Offensively, they struggled to throw the ball consistently, and with new quarterback Carson Wentz replacing Taylor Heinicke I am not sure that will improve.  Last season both quarterbacks averaged 6.9 yards per attempt passing, and Heinicke had a better completion percentage and rushed for more yards.  Wentz protected the ball better, throwing just seven interceptions to Heinicke’s 15, and threw more touchdown passes (27-20); Wentz had the slight lead of 3,563 passing yards to Heinicke’s 3,419.  The comparisons are ever so close, indicating Washington didn’t not make the significant improvement at the most critical position.  One could argue that Heinicke performs better under pressure than Wentz, especially in big games when Wentz often disappears. 

With Jacksonville and Detroit to start the season, Washington should enter Week 3 undefeated and poised to play their division rivals the Eagles and Cowboys in consecutive weeks. Their win total is set at 8, which seems like the perfect number, as you can find five wins rather easily:  Jacksonville, Detroit, Chicago, Atlanta and the New York Giants at least once. The rest are more like jump balls, and getting to nine to cash seems challenging.  My advice would be a stay away on the over in part because after their bye in Week 14, they end the season with the Giants, in San Francisco, home for Cleveland and Dallas.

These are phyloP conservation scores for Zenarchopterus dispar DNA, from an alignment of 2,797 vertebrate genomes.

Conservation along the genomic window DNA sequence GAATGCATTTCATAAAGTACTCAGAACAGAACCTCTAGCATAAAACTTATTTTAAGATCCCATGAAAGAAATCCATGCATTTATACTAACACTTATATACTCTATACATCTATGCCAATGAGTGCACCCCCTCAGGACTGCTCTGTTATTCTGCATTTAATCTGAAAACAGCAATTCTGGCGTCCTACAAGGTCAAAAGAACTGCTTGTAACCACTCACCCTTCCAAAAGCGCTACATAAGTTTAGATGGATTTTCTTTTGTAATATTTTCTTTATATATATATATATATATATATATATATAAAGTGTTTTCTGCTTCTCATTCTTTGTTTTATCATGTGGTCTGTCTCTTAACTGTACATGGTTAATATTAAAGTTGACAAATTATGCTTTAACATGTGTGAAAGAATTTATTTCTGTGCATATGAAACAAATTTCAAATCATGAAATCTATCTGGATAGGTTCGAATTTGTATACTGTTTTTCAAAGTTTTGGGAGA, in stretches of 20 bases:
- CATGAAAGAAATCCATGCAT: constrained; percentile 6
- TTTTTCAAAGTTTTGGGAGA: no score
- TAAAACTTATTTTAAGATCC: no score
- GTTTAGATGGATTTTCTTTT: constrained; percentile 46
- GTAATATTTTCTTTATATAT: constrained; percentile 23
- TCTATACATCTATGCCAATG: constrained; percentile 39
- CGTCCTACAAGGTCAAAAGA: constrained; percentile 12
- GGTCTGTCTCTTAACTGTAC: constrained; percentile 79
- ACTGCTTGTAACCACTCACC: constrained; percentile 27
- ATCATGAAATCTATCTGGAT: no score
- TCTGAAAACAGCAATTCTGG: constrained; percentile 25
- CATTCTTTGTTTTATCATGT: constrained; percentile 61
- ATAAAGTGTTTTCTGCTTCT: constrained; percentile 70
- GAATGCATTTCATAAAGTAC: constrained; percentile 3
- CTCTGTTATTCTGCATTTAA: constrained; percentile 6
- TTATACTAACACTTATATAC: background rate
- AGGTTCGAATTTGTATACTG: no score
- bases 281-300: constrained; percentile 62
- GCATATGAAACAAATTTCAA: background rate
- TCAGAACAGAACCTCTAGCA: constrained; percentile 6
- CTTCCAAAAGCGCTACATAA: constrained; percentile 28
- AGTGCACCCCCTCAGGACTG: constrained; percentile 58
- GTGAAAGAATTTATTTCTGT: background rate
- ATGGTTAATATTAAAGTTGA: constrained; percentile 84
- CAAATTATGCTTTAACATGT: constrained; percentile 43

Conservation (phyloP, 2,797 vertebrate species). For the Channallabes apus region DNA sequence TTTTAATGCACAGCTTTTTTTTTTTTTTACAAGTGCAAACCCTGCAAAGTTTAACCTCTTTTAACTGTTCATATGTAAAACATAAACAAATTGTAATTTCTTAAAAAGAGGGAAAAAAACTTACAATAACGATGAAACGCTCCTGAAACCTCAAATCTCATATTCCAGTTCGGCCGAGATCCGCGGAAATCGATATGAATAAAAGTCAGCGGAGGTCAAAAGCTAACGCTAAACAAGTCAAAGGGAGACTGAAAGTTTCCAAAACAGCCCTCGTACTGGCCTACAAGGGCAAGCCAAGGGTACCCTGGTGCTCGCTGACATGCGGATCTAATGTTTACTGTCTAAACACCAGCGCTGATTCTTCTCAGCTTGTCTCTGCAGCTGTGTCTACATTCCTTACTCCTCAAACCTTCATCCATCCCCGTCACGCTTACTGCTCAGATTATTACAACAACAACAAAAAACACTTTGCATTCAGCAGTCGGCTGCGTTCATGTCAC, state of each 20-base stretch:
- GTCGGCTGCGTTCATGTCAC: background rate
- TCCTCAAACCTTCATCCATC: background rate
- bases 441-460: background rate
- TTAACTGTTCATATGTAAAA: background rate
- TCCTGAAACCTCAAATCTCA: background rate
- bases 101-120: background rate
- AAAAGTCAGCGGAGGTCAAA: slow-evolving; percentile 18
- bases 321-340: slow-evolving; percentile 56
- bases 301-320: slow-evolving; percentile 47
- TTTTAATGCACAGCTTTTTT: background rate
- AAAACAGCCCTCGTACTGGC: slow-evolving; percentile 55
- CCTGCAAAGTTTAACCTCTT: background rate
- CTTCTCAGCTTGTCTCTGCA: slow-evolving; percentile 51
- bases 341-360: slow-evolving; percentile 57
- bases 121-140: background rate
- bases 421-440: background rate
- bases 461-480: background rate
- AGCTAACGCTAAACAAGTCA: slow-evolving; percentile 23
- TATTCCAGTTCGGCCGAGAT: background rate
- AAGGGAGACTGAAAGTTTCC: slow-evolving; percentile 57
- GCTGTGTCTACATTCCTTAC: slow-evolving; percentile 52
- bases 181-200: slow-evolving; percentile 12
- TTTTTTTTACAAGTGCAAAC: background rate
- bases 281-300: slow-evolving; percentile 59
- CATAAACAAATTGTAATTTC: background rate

Yesterday in front of the United States Congress, NFL Commissioner Roger Goodell said that he had “no authority to remove Snyder as owner” -- which is correct.  Snyder’s removal can only occur when 24 other owners vote him out.  Goodell would never call for a vote unless he knew two things:

1) He had more than 24 votes

2) He would win the litigation brought on by Snyder

Without certainty in those areas, Goodell is willing to allow the Snyder train to operate alone and self-destruct. 

For this once-proud franchise, the future remains bleak, in large part because unless Snyder is completely removed, the team will always be distracted by the news he creates from his past behavior.  Players and coaches will proclaim they block out all the noise, yet these distractions affect the overall performance of the team.  When the off the field becomes bigger than the on the field, winning becomes a challenge.